For Springwatch I'm looking at the work of Shropshire company Forestart, who gather the seeds of native trees from all over the country to sell on to nurseries for them to grow into new plants.
You might assume trees tend to produce their seeds in the autumn, season of mellow fruitfulness and all that.
But in fact some trees choose to produce and drop seeds much earlier in the year, in the spring. Most notably the willow and the less familiar aspen.
These are usually solitary trees and their Latin name Populus tremula gives a clue to their appearance.
They have leaves that flutter and tremble in the breeze in a way which looks a bit like a wagging tongue.
Indeed some people call them wagging tongue trees, or even mother-in-law tongue trees.
Clones not seeds
But aspen present a bit of a problem for a company like Forestart.
The company aim to gather seeds from all sorts of different aspens from all over the country, then grow a nursery of trees that can interbreed and so produce stronger, more genetically diverse saplings in the future.
Trees that have more chance of being resistant to diseases that are arriving here in the UK thanks to imports, travel and a warming climate.
The problem with aspen is it isn't that bothered about producing seeds for much of its life.
Instead it sends up tiny suckers through the ground around the tree. Any of these could grow and become a new tree, genetically identical to the parent; a clone.
Much older trees do produce seeds, but given the solitary nature of the tree you end up with a potential seed supply scattered all over the country.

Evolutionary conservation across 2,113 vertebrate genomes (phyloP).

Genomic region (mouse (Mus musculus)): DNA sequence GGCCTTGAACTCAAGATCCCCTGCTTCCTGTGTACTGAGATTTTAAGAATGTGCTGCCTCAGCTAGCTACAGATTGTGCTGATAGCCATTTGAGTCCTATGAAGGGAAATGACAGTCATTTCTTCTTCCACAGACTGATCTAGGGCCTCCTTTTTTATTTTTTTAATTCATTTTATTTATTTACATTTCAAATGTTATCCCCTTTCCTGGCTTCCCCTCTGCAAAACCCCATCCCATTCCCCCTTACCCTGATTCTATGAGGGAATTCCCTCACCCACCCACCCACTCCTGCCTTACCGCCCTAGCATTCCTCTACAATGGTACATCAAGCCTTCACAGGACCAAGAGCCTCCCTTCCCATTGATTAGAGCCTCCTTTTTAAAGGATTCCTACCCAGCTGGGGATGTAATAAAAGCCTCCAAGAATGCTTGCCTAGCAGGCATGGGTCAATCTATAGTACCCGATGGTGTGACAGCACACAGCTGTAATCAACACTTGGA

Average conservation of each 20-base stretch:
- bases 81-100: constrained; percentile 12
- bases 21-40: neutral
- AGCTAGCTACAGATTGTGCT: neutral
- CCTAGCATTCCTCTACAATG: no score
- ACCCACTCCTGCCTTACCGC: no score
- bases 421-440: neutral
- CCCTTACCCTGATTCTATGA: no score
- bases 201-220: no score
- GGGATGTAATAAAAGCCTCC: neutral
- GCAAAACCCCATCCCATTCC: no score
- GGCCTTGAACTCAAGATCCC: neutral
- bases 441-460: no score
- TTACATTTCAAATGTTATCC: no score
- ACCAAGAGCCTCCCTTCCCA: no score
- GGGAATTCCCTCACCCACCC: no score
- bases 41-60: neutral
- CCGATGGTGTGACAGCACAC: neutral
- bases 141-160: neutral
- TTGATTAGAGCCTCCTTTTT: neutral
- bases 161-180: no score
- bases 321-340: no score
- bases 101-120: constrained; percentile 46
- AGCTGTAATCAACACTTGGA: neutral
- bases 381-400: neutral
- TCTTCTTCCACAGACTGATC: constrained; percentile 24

It's not very useful if your company's job is collecting seeds.
As a quick sidebar though, the fact these trees effectively clone themselves means when you see an aspen, it could well be the clone of a tree that's stood in roughly the same spot for hundreds, perhaps even thousands of years.
Certainly the one Rob Lees, from Forestart, showed me in a hedge near Ellesmere could have been around as far back as 1403, witnessing the nearby Battle of Shrewsbury.
So cloning is useful for longevity, but rubbish for seeds.
The team at Forestart are trying an experiment to put aspens under stress to make them produce seeds.
Aspens like fairly wet conditions and one thought is at some point in their history they would have shared the landscape with beaver populations.
The beavers would level trees around the aspen and also have a good go at the bark of the aspen themselves. This creates stress, which produces seeds to take advantage of the newly cleared ground.
We spent a pleasant afternoon in the sunshine replicating the effect of a beaver on a small group of aspen trees.
Unlike the beaver and, for the sake of my teeth, we chose to use a small saw and chisel to strip out a line of bark almost circling the tree trunk.
The idea is the nutrients produced by the leaves will mostly be trapped above the line we removed and that will produce a bumper crop of seeds.
We'll find out in 12 months' time if this group of aspens, which have only flowered once in more than 20 years, have taken a turn for the seed producing.
For Forestart though, this is the start of seed season.
They will follow the aspen and willow seeds up the country as they come into seed over the next few weeks.
Then it's on to the native cherry and so it goes throughout the year right into autumn.